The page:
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1.  Deletions involving genes WHSC1 and LETM1 may be necessary, but are not sufficient to cause Wolf–Hirschhorn Syndrome 
Wolf–Hirschhorn syndrome (WHS) is a complex genetic disorder caused by the loss of genomic material from the short arm of chromosome 4. Genotype–phenotype correlation studies indicated that the loss of genes within 4p16.3 is necessary for expression of the core features of the phenotype. Within this region, haploinsufficiency of the genes WHSC1 and LETM1 is thought to be a major contributor to the pathogenesis of WHS. We present clinical findings for three patients with relatively small (<400 kb) de novo interstitial deletions that overlap WHSC1 and LETM1. 3D facial analysis was performed for two of these patients. Based on our findings, we propose that hemizygosity of WHSC1 and LETM1 is associated with a clinical phenotype characterized by growth deficiency, feeding difficulties, and motor and speech delays. The deletion of additional genes nearby WHSC1 and LETM1 does not result in a marked increase in the severity of clinical features, arguing against their haploinsufficiency. The absence of seizures and typical WHS craniofacial findings in our cohort suggest that deletion of distinct or additional 4p16.3 genes is necessary for expression of these features. Altogether, these results show that although loss-of-function for WHSC1 and/or LETM1 contributes to some of the features of WHS, deletion of additional genes is required for the full expression of the phenotype, providing further support that WHS is a contiguous gene deletion disorder.
PMCID: PMC3953918  PMID: 23963300
4p16.3 deletion; Wolf–Hirschhorn syndrome; WHSC1; LETM1; 3D facial analysis
2.  Craniofacial characteristics of fragile X syndrome in mouse and man 
For a disorder as common as fragile X syndrome, the most common hereditary form of cognitive impairment, the facial features are relatively ill defined. An elongated face and prominent ears are the most commonly accepted dysmorphic hallmarks. We analysed 3D facial photographs of 51 males and 15 females with full FMR1 mutations and 9 females with a premutation using dense-surface modelling techniques and a new technique that forms a directed graph with normalized face shapes as nodes and edges linking those with closest dysmorphism. In addition to reconfirming known features, we confirmed the occurrence of some at an earlier age than previously recorded. We also identified as yet unrecorded facial characteristics such as reduced facial depth, hypoplasticity of the nasal bone–cartilage interface and narrow mid-facial width exaggerating ear prominence. As no consistent craniofacial abnormalities had been reported in animal models, we analysed micro-CT images of the fragile X mouse model. Results indicated altered dimensions in the mandible and both outer and inner skull, with the latter potentially reflecting differences in neuroanatomy. We extrapolated the mouse results to face shape differences of the human fragile X face.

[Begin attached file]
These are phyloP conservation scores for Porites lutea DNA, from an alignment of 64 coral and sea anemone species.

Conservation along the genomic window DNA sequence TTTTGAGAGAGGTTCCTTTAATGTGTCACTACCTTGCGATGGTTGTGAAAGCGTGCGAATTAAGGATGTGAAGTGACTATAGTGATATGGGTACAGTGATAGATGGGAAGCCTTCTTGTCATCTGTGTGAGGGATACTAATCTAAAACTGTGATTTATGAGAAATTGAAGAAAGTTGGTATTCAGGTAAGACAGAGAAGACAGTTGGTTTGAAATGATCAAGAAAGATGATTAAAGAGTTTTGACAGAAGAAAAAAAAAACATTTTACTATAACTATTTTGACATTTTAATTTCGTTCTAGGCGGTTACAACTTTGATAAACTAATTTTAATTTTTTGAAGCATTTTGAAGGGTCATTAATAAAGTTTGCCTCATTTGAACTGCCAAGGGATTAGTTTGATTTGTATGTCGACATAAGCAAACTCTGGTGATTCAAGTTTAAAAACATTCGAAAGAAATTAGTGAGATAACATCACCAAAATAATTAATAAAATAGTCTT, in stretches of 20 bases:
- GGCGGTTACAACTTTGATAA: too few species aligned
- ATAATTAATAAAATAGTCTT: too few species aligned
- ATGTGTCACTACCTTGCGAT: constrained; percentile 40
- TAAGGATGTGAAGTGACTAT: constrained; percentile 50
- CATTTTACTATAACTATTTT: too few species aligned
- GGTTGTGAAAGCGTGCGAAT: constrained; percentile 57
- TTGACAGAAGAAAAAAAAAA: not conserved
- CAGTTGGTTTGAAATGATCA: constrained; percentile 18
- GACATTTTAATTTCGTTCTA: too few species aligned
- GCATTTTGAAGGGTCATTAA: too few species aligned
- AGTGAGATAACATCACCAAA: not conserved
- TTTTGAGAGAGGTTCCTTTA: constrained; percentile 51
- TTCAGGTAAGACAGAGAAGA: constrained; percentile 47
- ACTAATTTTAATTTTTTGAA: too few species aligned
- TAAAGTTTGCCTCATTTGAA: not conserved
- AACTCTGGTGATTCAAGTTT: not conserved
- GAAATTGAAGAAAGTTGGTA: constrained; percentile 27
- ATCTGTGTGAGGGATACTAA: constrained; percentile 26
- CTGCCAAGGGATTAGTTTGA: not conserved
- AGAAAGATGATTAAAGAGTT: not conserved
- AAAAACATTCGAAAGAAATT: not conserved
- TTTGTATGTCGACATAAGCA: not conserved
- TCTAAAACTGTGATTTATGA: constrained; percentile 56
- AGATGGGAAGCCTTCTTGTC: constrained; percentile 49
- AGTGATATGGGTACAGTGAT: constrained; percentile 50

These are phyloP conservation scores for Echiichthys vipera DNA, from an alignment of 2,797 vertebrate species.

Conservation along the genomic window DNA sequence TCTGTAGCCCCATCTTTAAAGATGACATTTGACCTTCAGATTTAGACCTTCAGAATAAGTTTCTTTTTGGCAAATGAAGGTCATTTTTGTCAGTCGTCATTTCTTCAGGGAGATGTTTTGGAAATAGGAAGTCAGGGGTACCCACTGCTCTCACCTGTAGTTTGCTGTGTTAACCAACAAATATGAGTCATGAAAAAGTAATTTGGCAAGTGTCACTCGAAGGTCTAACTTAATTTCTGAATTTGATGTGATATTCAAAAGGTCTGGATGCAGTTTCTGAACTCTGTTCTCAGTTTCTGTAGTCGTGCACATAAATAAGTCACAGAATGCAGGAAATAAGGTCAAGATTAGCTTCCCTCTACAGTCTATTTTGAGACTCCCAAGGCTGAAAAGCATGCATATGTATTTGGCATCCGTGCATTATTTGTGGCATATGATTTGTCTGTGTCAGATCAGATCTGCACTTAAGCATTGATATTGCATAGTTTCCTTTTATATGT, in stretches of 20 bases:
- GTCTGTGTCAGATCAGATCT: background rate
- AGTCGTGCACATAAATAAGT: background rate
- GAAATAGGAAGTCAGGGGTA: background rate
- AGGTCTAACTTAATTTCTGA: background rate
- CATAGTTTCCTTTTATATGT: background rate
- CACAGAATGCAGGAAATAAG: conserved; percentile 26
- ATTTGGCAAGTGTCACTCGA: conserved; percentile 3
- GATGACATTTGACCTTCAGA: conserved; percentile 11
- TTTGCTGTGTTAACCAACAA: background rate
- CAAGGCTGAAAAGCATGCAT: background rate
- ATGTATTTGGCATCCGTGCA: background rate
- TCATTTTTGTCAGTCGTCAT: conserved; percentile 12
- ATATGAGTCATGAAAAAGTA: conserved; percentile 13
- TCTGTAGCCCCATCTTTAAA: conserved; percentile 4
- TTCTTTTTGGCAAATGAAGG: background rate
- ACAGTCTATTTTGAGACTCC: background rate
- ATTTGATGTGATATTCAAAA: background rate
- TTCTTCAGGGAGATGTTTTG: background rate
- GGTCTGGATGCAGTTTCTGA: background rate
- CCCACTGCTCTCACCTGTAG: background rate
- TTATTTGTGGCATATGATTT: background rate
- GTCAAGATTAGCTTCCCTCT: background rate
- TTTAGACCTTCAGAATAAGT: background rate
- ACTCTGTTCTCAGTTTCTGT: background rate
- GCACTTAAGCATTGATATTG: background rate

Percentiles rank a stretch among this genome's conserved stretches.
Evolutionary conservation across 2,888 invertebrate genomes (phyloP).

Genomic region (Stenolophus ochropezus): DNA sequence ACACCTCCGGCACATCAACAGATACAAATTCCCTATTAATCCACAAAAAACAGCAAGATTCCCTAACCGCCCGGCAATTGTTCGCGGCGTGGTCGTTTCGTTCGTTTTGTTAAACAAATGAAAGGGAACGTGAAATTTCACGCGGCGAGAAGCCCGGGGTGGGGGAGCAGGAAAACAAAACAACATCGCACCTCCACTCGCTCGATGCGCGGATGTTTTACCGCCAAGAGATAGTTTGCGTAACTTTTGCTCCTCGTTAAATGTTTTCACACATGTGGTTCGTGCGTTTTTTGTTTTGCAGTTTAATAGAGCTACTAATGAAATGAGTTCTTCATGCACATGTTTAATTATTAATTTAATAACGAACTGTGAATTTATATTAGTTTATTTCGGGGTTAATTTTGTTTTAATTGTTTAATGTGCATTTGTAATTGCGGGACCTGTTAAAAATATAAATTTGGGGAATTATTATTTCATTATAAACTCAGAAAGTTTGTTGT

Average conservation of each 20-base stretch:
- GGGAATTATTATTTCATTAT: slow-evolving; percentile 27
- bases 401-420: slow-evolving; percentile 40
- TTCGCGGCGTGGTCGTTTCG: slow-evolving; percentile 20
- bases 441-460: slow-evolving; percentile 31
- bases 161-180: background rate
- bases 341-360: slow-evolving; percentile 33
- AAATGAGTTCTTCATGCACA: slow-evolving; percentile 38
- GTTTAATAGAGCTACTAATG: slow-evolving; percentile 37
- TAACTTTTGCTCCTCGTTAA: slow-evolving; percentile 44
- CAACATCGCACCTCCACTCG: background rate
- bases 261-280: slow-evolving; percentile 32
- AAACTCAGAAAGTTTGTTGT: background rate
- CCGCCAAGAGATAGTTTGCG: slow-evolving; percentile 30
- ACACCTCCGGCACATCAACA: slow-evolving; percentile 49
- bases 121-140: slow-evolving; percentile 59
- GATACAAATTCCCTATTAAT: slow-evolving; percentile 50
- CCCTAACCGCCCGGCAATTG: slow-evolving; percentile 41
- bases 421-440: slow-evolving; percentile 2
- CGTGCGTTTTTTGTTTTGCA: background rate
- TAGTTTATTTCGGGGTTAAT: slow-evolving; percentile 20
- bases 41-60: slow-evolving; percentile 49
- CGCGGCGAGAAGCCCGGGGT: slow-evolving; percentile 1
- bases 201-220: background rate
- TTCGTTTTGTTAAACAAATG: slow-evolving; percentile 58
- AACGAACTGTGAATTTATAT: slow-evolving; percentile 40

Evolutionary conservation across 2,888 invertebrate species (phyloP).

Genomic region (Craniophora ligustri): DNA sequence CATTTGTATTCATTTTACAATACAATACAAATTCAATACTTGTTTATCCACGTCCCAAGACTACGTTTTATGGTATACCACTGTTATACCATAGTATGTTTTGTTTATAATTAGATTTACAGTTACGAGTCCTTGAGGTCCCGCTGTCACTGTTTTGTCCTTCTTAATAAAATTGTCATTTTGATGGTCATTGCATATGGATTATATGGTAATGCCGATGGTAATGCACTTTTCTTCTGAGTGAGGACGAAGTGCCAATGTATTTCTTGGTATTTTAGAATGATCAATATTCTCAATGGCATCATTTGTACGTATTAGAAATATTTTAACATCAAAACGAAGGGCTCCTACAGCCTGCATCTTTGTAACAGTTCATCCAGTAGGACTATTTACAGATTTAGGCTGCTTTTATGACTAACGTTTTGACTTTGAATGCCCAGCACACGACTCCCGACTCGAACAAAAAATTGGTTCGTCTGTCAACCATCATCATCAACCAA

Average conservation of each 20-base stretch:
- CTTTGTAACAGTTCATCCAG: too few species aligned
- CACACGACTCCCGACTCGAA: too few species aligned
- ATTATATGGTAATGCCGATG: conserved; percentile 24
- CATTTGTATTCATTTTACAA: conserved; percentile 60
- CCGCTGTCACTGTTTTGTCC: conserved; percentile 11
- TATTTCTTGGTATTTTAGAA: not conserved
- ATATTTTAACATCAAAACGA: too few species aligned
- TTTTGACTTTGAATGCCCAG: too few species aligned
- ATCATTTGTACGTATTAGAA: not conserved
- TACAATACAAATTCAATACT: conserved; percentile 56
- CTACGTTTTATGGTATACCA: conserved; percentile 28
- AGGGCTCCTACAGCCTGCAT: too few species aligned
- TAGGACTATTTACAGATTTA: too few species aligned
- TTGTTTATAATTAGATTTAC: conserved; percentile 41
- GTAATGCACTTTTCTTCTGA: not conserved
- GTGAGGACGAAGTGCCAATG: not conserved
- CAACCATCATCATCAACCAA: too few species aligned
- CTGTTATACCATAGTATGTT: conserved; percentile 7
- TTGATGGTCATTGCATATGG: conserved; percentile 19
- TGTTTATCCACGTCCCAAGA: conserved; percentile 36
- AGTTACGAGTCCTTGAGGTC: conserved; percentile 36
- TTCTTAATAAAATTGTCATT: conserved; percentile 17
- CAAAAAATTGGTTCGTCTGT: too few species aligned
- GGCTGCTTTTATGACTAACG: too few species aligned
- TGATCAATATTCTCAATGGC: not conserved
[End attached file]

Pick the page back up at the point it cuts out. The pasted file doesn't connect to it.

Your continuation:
PMCID: PMC3722676  PMID: 23211703
fragile X syndrome; fmr1 KO mouse; craniofacial features; dense-surface modelling
3.  Opposite effects on facial morphology due to gene dosage sensitivity 
Human Genetics  2014;133(9):1117-1125.
Sequencing technology is increasingly demonstrating the impact of genomic copy number variation (CNV) on phenotypes. Opposing variation in growth, head size, cognition and behaviour is known to result from deletions and reciprocal duplications of some genomic regions. We propose normative inversion of face shape, opposing difference from a matched norm, as a basis for investigating the effects of gene dosage on craniofacial development. We use dense surface modelling techniques to match any face (or part of a face) to a facial norm of unaffected individuals of matched age, sex and ethnicity and then we reverse the individual’s face shape differences from the matched norm to produce the normative inversion. We demonstrate for five genomic regions, 4p16.3, 7q11.23, 11p15, 16p13.3 and 17p11.2, that such inversion for individuals with a duplication or (epi)-mutation produces facial forms remarkably similar to those associated with a deletion or opposite (epi-)mutation of the same region, and vice versa. The ability to visualise and quantify face shape effects of gene dosage is of major benefit for determining whether a CNV is the cause of the phenotype of an individual and for predicting reciprocal consequences. It enables face shape to be used as a relatively simple and inexpensive functional analysis of the gene(s) involved.
Electronic supplementary material
The online version of this article (doi:10.1007/s00439-014-1455-z) contains supplementary material, which is available to authorized users.
PMCID: PMC4148161  PMID: 24889830